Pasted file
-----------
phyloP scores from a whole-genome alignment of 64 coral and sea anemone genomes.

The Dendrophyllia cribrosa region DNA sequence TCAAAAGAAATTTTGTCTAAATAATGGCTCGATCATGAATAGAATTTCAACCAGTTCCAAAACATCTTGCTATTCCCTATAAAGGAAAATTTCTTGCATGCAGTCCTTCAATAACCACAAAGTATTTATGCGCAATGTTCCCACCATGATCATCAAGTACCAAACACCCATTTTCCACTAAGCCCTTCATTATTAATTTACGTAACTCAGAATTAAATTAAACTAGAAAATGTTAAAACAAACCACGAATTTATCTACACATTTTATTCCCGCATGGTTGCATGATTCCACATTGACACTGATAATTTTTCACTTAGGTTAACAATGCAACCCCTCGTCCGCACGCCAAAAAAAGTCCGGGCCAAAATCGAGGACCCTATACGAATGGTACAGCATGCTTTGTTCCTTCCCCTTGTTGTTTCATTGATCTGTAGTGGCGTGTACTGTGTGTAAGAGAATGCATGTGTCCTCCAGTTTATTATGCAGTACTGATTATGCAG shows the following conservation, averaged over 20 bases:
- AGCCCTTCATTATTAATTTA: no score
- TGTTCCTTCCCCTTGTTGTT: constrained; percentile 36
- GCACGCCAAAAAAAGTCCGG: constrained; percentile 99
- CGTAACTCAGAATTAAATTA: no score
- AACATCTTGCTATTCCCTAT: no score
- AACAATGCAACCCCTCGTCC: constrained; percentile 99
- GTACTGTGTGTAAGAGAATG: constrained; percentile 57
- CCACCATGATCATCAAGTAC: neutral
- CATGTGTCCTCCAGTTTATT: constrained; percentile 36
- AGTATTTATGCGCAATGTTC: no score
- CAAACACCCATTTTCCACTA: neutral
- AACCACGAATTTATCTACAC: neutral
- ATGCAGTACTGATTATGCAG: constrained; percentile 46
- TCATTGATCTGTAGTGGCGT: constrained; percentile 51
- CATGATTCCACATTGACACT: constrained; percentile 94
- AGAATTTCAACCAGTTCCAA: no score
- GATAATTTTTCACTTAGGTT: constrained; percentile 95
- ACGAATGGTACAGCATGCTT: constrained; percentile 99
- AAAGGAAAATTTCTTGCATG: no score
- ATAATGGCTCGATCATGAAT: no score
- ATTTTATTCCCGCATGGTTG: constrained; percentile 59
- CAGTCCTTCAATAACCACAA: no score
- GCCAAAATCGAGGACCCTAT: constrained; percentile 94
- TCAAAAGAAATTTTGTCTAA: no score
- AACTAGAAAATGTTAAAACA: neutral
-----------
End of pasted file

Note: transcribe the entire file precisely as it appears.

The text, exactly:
phyloP scores from a whole-genome alignment of 64 coral and sea anemone genomes.

The Dendrophyllia cribrosa region DNA sequence TCAAAAGAAATTTTGTCTAAATAATGGCTCGATCATGAATAGAATTTCAACCAGTTCCAAAACATCTTGCTATTCCCTATAAAGGAAAATTTCTTGCATGCAGTCCTTCAATAACCACAAAGTATTTATGCGCAATGTTCCCACCATGATCATCAAGTACCAAACACCCATTTTCCACTAAGCCCTTCATTATTAATTTACGTAACTCAGAATTAAATTAAACTAGAAAATGTTAAAACAAACCACGAATTTATCTACACATTTTATTCCCGCATGGTTGCATGATTCCACATTGACACTGATAATTTTTCACTTAGGTTAACAATGCAACCCCTCGTCCGCACGCCAAAAAAAGTCCGGGCCAAAATCGAGGACCCTATACGAATGGTACAGCATGCTTTGTTCCTTCCCCTTGTTGTTTCATTGATCTGTAGTGGCGTGTACTGTGTGTAAGAGAATGCATGTGTCCTCCAGTTTATTATGCAGTACTGATTATGCAG shows the following conservation, averaged over 20 bases:
- AGCCCTTCATTATTAATTTA: no score
- TGTTCCTTCCCCTTGTTGTT: constrained; percentile 36
- GCACGCCAAAAAAAGTCCGG: constrained; percentile 99
- CGTAACTCAGAATTAAATTA: no score
- AACATCTTGCTATTCCCTAT: no score
- AACAATGCAACCCCTCGTCC: constrained; percentile 99
- GTACTGTGTGTAAGAGAATG: constrained; percentile 57
- CCACCATGATCATCAAGTAC: neutral
- CATGTGTCCTCCAGTTTATT: constrained; percentile 36
- AGTATTTATGCGCAATGTTC: no score
- CAAACACCCATTTTCCACTA: neutral
- AACCACGAATTTATCTACAC: neutral
- ATGCAGTACTGATTATGCAG: constrained; percentile 46
- TCATTGATCTGTAGTGGCGT: constrained; percentile 51
- CATGATTCCACATTGACACT: constrained; percentile 94
- AGAATTTCAACCAGTTCCAA: no score
- GATAATTTTTCACTTAGGTT: constrained; percentile 95
- ACGAATGGTACAGCATGCTT: constrained; percentile 99
- AAAGGAAAATTTCTTGCATG: no score
- ATAATGGCTCGATCATGAAT: no score
- ATTTTATTCCCGCATGGTTG: constrained; percentile 59
- CAGTCCTTCAATAACCACAA: no score
- GCCAAAATCGAGGACCCTAT: constrained; percentile 94
- TCAAAAGAAATTTTGTCTAA: no score
- AACTAGAAAATGTTAAAACA: neutral